You are here

Naysa Balcazar Cabrera

Ph.D Student, University of New South Wales
+61 2 9385 1663


Marine mammal spatial ecology and behavior. Baleen whale acoustics behavioral ecology and using Passive Acoustics Monitoring (PAM) as a tool to aid in marine mammal conservation and management.


2010    BMarBio (1st Class Honours). Flinders University, Adelaide, Australia.

2005    MWldMgt in Habitat. Macquarie University, Sydney, Australia.

2004    BMarSci. University of Sydney, Sydney, Australia.


Acoustics: a tool to reveal the behavior of the elusive blue whale.

Passive acoustic monitoring (PAM) is a cost-effective method to passively monitor vocal marine mammals over large spatial and temporal scales. It is a not limited by direct field access to animals, is not weather or daylight dependent, and has proven a powerful tool in revealing distribution and movement patterns, in particular for highly migratory marine mammals. The blue whale is the largest animal on earth, yet their elusive behavior, pelagic habitat, extensive migrations and low population densities, make field studies difficult. In the past, knowledge about their distribution was derived from whaling records, but in recent years PAM has been used to outline spatial and temporal occurrence and infer migration patterns and habitat use.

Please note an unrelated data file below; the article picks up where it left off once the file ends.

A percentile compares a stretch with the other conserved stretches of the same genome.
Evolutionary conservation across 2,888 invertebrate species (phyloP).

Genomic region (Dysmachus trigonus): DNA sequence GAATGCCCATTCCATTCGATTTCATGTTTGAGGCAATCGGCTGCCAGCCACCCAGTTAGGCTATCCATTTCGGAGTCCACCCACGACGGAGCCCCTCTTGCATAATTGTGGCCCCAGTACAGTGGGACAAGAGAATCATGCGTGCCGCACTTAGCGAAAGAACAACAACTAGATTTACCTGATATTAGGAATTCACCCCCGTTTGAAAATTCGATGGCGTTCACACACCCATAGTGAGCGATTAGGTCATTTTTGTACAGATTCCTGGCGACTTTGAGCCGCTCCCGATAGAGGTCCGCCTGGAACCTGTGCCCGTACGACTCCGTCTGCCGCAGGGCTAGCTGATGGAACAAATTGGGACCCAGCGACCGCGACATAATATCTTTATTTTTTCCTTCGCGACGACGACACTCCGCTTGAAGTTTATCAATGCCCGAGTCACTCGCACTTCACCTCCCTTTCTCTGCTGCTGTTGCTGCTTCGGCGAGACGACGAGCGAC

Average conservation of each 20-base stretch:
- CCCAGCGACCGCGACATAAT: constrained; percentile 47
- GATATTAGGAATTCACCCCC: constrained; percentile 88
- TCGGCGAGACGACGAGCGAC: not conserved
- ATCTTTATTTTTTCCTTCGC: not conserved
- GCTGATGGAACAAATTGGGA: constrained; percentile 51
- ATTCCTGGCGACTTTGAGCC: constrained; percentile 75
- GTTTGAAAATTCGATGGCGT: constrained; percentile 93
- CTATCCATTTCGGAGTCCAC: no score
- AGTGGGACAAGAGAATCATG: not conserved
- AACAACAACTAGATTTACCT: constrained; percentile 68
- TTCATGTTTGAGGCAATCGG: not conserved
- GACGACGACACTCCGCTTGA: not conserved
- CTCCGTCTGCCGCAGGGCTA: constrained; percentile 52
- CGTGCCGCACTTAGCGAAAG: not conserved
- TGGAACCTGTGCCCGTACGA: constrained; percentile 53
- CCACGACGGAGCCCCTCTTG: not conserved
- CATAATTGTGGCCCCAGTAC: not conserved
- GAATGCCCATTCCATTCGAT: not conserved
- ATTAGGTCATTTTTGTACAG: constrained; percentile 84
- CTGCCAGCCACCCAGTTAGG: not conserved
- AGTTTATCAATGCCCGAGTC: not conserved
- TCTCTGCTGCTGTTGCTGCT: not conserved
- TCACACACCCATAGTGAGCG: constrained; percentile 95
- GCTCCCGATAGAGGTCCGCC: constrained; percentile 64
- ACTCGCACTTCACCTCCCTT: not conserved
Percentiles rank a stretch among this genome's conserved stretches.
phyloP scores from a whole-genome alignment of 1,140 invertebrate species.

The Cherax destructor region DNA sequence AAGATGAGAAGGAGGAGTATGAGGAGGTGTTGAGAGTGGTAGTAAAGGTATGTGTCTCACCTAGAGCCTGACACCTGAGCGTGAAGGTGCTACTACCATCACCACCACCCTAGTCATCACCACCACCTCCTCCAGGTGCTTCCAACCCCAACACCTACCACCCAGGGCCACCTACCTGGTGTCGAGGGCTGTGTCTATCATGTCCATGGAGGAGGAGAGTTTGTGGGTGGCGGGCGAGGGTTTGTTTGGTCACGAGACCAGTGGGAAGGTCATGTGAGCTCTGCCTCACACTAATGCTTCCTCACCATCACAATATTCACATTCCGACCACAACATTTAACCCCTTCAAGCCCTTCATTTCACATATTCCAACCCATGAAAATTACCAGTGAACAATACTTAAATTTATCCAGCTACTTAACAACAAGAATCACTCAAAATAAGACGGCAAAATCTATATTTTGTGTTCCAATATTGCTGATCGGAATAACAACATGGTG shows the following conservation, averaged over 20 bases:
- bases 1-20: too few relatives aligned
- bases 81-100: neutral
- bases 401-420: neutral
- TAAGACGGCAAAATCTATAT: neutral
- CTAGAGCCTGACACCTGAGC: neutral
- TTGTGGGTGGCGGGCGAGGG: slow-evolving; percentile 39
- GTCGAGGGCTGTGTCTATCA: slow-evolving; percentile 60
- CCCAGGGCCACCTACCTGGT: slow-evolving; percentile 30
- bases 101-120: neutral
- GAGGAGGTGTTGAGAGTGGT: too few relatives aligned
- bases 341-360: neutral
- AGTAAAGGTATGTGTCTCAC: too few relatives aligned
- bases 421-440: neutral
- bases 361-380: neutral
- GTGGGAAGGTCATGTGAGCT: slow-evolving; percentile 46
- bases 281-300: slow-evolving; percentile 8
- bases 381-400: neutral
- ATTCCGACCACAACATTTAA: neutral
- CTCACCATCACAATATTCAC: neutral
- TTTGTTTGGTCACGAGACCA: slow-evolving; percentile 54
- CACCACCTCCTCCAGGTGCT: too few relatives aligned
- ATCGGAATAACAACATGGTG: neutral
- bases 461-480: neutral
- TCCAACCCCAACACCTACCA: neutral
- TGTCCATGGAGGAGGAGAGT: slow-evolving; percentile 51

Knowing the variability of a species in time and space is important for appropriate and up to date, species management and conservation. This study will use species specific calls to detect the occurrence of blue whales and investigate their spatial and temporal behavior, and also highlight the power of PAM as conservation tool to study and monitor elusive vocal taxa.


Student member of the Acoustical Society of America (ASA), and Society for Marine Mammalogy (Australian Chapter).

Personal interest

Surf, mountains, climbing, camping, traveling and whales


Sydney, Australia.